You can create an old look on your photos using various adjustment layers and filters. However, you will end up with a full Layers panel. While this isn’t a bad thing, I have an easier way of creating this effect using the Camera Raw filter. 

I’ll show you a non-destructive editing method where you add all your changes to one smart filter layer. Then lastly, I’ll show you a neat trick of adding a grain overlay to finish the effect.

Step 1: Convert Your Image To A Smart Object

Firstly, you need to convert your image to a Smart Object to edit the photo non-destructively using a smart filter.

Start by opening your image. I will use this picture of two people on their wedding day to edit and make it look like the wedding happened in the early days of film cameras.

Once your image is open, right-click on the layer in the Layers panel and select Convert to Smart Object

This conversion will unlock the background layer and add a Smart Object icon in the layer’s thumbnail to indicate that the layer is now a Smart Object.

Step 2: Open The Camera Raw Filter Workspace

Ensure the layer is still selected and open the Camera Raw Filter by navigating to Filter > Camera Raw Filter. You can also press Shift + Control + A (Win) or Shift + Command + A (Mac).

Your image opens in the Camera Raw Filter workspace, where you will make most of the edits to create the effect.

As you will be editing in this workspace for a while, you can extend the space to fullscreen by clicking on the Fullscreen mode icon or pressing F to toggle between the current and fullscreen view.

Step 3: Adjust The Contrast And Clarity In The Basics Tab

Photos taken with older film cameras and faded over time don’t have as much contrast as recent pictures. These images also lacked clarity and had a hazy look. I will show you how to create these effects using the Basic tab in Camera Raw.

First, open the Basic tab by clicking the arrow to the left of the tab’s name.

Once the tab is open, several sliders will appear, which you can use to make basic edits to the image, such as changing the exposure, contrast, and clarity.

Here, you should focus on the Highlights, Shadows, Texture, Clarity, and Dehaze sliders. Follow my settings as a guide, but check the preview image and adjust the sliders to your image’s needs.

Move the Highlights slider to the right to increase the intensity of the highlights and slightly blow out the highlights in the image. I set the slider at +11.

Move the Shadows slider to the right to lighten and flatten the shadows in the image. This slider decreases the contrast of the picture. I set the slider at +34.

Move the Texture slider to the left to decrease the amount of texture in the image and soften it without affecting the finer details that make up the image. Older cameras didn’t capture as much detail as the cameras today can. I set the slider at -30.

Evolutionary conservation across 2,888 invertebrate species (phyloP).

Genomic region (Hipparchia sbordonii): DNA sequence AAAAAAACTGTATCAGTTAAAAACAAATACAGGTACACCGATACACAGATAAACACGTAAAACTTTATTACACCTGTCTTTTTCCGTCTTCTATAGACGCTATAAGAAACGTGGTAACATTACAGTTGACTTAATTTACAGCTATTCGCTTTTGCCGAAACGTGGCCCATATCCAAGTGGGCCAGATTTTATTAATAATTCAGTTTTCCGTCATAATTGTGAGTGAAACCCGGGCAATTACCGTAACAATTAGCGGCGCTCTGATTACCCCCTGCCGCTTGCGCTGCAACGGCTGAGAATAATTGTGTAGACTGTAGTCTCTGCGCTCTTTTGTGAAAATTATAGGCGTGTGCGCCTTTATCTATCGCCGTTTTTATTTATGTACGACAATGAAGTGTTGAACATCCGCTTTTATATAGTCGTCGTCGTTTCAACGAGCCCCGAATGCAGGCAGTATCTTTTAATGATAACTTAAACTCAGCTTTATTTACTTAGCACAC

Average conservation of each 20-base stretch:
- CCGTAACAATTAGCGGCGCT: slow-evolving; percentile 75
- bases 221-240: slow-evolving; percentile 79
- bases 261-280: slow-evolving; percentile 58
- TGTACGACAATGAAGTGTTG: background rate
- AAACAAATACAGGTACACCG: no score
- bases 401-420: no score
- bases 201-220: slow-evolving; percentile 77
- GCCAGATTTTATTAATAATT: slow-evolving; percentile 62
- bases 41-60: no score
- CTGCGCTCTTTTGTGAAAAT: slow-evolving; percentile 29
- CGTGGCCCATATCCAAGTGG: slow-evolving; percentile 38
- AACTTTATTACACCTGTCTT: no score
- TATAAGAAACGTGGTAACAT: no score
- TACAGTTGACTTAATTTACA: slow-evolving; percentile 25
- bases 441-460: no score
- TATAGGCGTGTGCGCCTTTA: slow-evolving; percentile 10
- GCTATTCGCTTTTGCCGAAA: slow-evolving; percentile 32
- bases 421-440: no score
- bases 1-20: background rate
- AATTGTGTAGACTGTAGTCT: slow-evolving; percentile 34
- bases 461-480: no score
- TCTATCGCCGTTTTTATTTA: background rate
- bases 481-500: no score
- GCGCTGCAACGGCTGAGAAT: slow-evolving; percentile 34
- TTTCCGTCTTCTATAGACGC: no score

Slide the Clarity slider to the left again to decrease the structure and contrast of the mid-tones. This slider reduces the details in the image. I set the slider at -13.

Lastly, adjust the Dehaze slider by dragging it to the left. Usually, the Dehaze feature is used to remove fog and mist from images by moving the slider to the right. However, in this case, I want to add a hazy look to achieve the old-school effect. I set the slider at -20.

Here is how my image looks after those adjustments. The edits may not look like much now, but once we convert the image to black and white and add a sepia tone, you will see the old photo effect.

Step 4: Convert The Photo To Black And White

The next step is to close the Basic tab and convert the image to black and white using the automatic B&W Mixer. Then you need to adjust the color channel sliders to customize the black and white effect.

First, click the B&W icon at the top of the panel to convert the photo to black and white.

Then, open the B&W Mixer tab — which was initially the Color Mixer tab when the image was in full-color mode.

There is no standard way to adjust these sliders, as it all depends on the original colors in your image. Each slider represents a color in your photo, including Reds, Oranges, Yellows, Greens, Aquas, Blues, Purples, and Magentas.

These colors were visible in your original image before converting to black and white, but the color channels remain in your photo. Move the sliders to adjust the lightness or darkness of the black and white areas in the picture that initially contained the color you are changing.

For instance, moving the Greens slider will lighten or darken the areas of the image where the grass is because the original color in that area was made up of greens. Increasing the Greens slider to the right brightens the grassy regions of the image.

Play around with the sliders to customize your image as you see fit. However, the aim here is to reduce the contrast and slightly blow out the lighter areas on the image. Here is how I adjusted the sliders and how it affects the image.